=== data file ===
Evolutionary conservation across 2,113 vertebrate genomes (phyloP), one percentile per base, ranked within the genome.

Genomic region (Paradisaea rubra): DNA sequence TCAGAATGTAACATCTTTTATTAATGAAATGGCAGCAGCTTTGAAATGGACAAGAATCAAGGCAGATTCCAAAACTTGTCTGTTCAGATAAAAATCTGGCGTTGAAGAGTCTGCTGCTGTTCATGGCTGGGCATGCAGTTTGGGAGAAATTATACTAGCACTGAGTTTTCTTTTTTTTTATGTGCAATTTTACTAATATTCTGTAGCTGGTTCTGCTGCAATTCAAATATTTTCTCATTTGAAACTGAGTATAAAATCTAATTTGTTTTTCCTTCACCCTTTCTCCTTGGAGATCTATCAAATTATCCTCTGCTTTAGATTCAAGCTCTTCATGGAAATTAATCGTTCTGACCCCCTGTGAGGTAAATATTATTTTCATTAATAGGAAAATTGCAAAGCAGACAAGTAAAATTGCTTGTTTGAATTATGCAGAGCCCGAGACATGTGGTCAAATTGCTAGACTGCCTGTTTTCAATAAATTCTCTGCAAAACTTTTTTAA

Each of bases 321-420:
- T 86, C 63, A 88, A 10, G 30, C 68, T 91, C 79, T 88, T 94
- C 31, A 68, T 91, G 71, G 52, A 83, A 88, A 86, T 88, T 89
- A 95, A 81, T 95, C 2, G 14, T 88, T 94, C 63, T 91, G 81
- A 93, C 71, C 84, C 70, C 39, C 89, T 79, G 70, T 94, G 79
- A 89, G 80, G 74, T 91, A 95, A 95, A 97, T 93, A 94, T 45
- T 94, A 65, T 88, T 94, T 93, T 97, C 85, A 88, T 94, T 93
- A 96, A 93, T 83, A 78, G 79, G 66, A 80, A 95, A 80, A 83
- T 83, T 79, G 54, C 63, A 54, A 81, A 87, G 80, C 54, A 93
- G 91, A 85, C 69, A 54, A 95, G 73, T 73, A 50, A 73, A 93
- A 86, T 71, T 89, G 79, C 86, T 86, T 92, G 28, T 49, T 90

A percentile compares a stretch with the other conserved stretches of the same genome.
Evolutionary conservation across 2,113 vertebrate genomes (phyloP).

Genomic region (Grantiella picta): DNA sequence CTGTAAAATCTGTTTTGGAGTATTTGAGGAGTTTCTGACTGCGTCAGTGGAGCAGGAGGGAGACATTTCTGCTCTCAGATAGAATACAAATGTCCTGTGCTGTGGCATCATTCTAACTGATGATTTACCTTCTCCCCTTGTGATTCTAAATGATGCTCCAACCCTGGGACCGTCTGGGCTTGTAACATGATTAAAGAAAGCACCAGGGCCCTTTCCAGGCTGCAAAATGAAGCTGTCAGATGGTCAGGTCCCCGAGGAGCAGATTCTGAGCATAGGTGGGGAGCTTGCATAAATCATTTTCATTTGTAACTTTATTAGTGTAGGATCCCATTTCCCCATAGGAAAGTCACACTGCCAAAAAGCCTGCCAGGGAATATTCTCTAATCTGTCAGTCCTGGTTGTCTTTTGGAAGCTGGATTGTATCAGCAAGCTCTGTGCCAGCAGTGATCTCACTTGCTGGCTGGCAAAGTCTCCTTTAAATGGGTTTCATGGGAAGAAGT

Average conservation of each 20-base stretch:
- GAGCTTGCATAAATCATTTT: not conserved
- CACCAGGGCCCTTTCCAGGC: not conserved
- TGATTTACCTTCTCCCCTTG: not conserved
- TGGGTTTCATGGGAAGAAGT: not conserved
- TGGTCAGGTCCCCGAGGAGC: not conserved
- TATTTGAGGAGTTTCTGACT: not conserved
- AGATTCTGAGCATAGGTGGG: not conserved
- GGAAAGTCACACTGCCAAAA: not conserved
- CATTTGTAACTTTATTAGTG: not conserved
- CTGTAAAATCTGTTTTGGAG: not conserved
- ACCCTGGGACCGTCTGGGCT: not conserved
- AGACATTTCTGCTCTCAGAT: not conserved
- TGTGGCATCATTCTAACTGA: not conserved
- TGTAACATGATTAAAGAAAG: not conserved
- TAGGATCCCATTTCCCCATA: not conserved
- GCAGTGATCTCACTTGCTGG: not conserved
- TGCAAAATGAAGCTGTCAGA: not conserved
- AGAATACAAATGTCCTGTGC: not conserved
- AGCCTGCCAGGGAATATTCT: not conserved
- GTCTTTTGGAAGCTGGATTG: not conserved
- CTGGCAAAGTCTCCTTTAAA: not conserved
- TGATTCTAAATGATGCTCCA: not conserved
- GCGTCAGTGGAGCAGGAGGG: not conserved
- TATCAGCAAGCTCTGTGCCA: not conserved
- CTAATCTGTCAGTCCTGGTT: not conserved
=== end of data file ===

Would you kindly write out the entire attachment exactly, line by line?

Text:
Evolutionary conservation across 2,113 vertebrate genomes (phyloP), one percentile per base, ranked within the genome.

Genomic region (Paradisaea rubra): DNA sequence TCAGAATGTAACATCTTTTATTAATGAAATGGCAGCAGCTTTGAAATGGACAAGAATCAAGGCAGATTCCAAAACTTGTCTGTTCAGATAAAAATCTGGCGTTGAAGAGTCTGCTGCTGTTCATGGCTGGGCATGCAGTTTGGGAGAAATTATACTAGCACTGAGTTTTCTTTTTTTTTATGTGCAATTTTACTAATATTCTGTAGCTGGTTCTGCTGCAATTCAAATATTTTCTCATTTGAAACTGAGTATAAAATCTAATTTGTTTTTCCTTCACCCTTTCTCCTTGGAGATCTATCAAATTATCCTCTGCTTTAGATTCAAGCTCTTCATGGAAATTAATCGTTCTGACCCCCTGTGAGGTAAATATTATTTTCATTAATAGGAAAATTGCAAAGCAGACAAGTAAAATTGCTTGTTTGAATTATGCAGAGCCCGAGACATGTGGTCAAATTGCTAGACTGCCTGTTTTCAATAAATTCTCTGCAAAACTTTTTTAA

Each of bases 321-420:
- T 86, C 63, A 88, A 10, G 30, C 68, T 91, C 79, T 88, T 94
- C 31, A 68, T 91, G 71, G 52, A 83, A 88, A 86, T 88, T 89
- A 95, A 81, T 95, C 2, G 14, T 88, T 94, C 63, T 91, G 81
- A 93, C 71, C 84, C 70, C 39, C 89, T 79, G 70, T 94, G 79
- A 89, G 80, G 74, T 91, A 95, A 95, A 97, T 93, A 94, T 45
- T 94, A 65, T 88, T 94, T 93, T 97, C 85, A 88, T 94, T 93
- A 96, A 93, T 83, A 78, G 79, G 66, A 80, A 95, A 80, A 83
- T 83, T 79, G 54, C 63, A 54, A 81, A 87, G 80, C 54, A 93
- G 91, A 85, C 69, A 54, A 95, G 73, T 73, A 50, A 73, A 93
- A 86, T 71, T 89, G 79, C 86, T 86, T 92, G 28, T 49, T 90

A percentile compares a stretch with the other conserved stretches of the same genome.
Evolutionary conservation across 2,113 vertebrate genomes (phyloP).

Genomic region (Grantiella picta): DNA sequence CTGTAAAATCTGTTTTGGAGTATTTGAGGAGTTTCTGACTGCGTCAGTGGAGCAGGAGGGAGACATTTCTGCTCTCAGATAGAATACAAATGTCCTGTGCTGTGGCATCATTCTAACTGATGATTTACCTTCTCCCCTTGTGATTCTAAATGATGCTCCAACCCTGGGACCGTCTGGGCTTGTAACATGATTAAAGAAAGCACCAGGGCCCTTTCCAGGCTGCAAAATGAAGCTGTCAGATGGTCAGGTCCCCGAGGAGCAGATTCTGAGCATAGGTGGGGAGCTTGCATAAATCATTTTCATTTGTAACTTTATTAGTGTAGGATCCCATTTCCCCATAGGAAAGTCACACTGCCAAAAAGCCTGCCAGGGAATATTCTCTAATCTGTCAGTCCTGGTTGTCTTTTGGAAGCTGGATTGTATCAGCAAGCTCTGTGCCAGCAGTGATCTCACTTGCTGGCTGGCAAAGTCTCCTTTAAATGGGTTTCATGGGAAGAAGT

Average conservation of each 20-base stretch:
- GAGCTTGCATAAATCATTTT: not conserved
- CACCAGGGCCCTTTCCAGGC: not conserved
- TGATTTACCTTCTCCCCTTG: not conserved
- TGGGTTTCATGGGAAGAAGT: not conserved
- TGGTCAGGTCCCCGAGGAGC: not conserved
- TATTTGAGGAGTTTCTGACT: not conserved
- AGATTCTGAGCATAGGTGGG: not conserved
- GGAAAGTCACACTGCCAAAA: not conserved
- CATTTGTAACTTTATTAGTG: not conserved
- CTGTAAAATCTGTTTTGGAG: not conserved
- ACCCTGGGACCGTCTGGGCT: not conserved
- AGACATTTCTGCTCTCAGAT: not conserved
- TGTGGCATCATTCTAACTGA: not conserved
- TGTAACATGATTAAAGAAAG: not conserved
- TAGGATCCCATTTCCCCATA: not conserved
- GCAGTGATCTCACTTGCTGG: not conserved
- TGCAAAATGAAGCTGTCAGA: not conserved
- AGAATACAAATGTCCTGTGC: not conserved
- AGCCTGCCAGGGAATATTCT: not conserved
- GTCTTTTGGAAGCTGGATTG: not conserved
- CTGGCAAAGTCTCCTTTAAA: not conserved
- TGATTCTAAATGATGCTCCA: not conserved
- GCGTCAGTGGAGCAGGAGGG: not conserved
- TATCAGCAAGCTCTGTGCCA: not conserved
- CTAATCTGTCAGTCCTGGTT: not conserved